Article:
The burglars are suspected to have gained entry by removing the iron grill of the ventilator on the first floor, before using a rope to enter the building.

Burglary at Nizams Museum in Hyd Gold tiffin box and artefacts stolenImage: Twitter/AihikSur
news Crime Tuesday, September 04, 2018 - 07:34

A gold tiffin box weighing two kilogram, a cup, saucer, and spoon studded with rubies, diamonds and emeralds were stolen from Nizam's Museum in Hyderabad, police said on Monday.

Burglars allegedly broke into the museum located in Purani Haveli in the old city of Hyderabad late on Sunday night.

The museum authorities lodged a complaint with Mir Chowk police station after they found the valuables missing on Monday.

Speaking to TNM, SHO, L Balu Chouhan said, "The burglary must have taken place at night. The theft was noticed only in the morning at 10:30 am, when the attender was having a look around the museum."

The burglars are suspected to have gained entry by removing the iron grill of the ventilator on the first floor. Police believe the burglars used a rope to enter the building.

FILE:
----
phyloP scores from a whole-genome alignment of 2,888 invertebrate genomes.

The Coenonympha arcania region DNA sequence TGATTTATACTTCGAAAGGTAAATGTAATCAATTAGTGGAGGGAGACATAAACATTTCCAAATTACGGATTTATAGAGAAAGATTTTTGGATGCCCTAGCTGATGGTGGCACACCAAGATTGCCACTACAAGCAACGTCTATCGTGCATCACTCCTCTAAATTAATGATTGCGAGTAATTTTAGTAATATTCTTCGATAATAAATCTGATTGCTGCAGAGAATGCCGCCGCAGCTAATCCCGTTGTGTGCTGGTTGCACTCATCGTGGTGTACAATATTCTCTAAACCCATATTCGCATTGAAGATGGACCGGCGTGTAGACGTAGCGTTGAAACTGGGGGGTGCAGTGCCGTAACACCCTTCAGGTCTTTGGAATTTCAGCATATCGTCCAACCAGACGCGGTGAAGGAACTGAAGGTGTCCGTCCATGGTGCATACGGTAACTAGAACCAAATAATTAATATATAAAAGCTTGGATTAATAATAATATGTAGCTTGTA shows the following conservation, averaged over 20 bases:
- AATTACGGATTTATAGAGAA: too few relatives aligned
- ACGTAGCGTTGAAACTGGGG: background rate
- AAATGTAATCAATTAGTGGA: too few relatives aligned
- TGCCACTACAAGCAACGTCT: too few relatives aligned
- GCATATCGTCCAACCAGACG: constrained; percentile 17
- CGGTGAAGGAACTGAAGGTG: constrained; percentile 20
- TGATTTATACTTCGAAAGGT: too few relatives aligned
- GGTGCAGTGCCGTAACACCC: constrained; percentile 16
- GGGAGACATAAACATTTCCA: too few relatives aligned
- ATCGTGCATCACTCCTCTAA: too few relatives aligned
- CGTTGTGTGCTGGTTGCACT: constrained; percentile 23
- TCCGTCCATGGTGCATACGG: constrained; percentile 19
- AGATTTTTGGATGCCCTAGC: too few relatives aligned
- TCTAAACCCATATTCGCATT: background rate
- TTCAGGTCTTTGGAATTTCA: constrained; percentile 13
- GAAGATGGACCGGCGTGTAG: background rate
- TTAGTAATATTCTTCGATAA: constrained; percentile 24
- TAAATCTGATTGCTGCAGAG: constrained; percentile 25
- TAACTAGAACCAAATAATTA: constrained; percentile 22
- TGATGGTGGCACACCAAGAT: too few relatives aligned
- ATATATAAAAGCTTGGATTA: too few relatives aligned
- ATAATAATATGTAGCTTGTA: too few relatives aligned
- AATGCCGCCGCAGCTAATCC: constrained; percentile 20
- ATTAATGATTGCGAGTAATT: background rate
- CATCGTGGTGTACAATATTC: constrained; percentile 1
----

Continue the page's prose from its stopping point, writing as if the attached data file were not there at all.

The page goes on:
Police have registered a case and launched investigations. They were examining the CCTV footage. A police officer said that they were investigating the role of insiders in the theft.

"The burglar entered the museum through the ventilator and to avoid being caught, has bent the CCTV. As a result, the camera couldn't capture the thief," the police officer added.

Hyderabad Police Commissioner Anjani Kumar and other senior officers visited the museum.

The tiffin box, cup, saucer and spoon belonged to the family of Nizams, the rulers of erstwhile Hyderabad State and were on display along with several other personal belongings of the royal family at the museum located in Purani Haveli, one of the palaces of Nizam.

The museum showcases several personal belongings of Nizams and their family members and the gifts received by Mir Osman Ali Khan, sixth and the last Nizam from 1911 to 1948 when Hyderabad State was annexed by India.

The museum is also home to Nizam's cars including 1930 Rolls Royce, a 150-year-old manually operated lift and wardrobe of sixth Nizam, who was the richest man in the world in 1930s.

Nizam Trust, run by the Nizam's family, opened this museum in 2000 for general public and it is one of the major tourist attractions in the city.


IANS inputs

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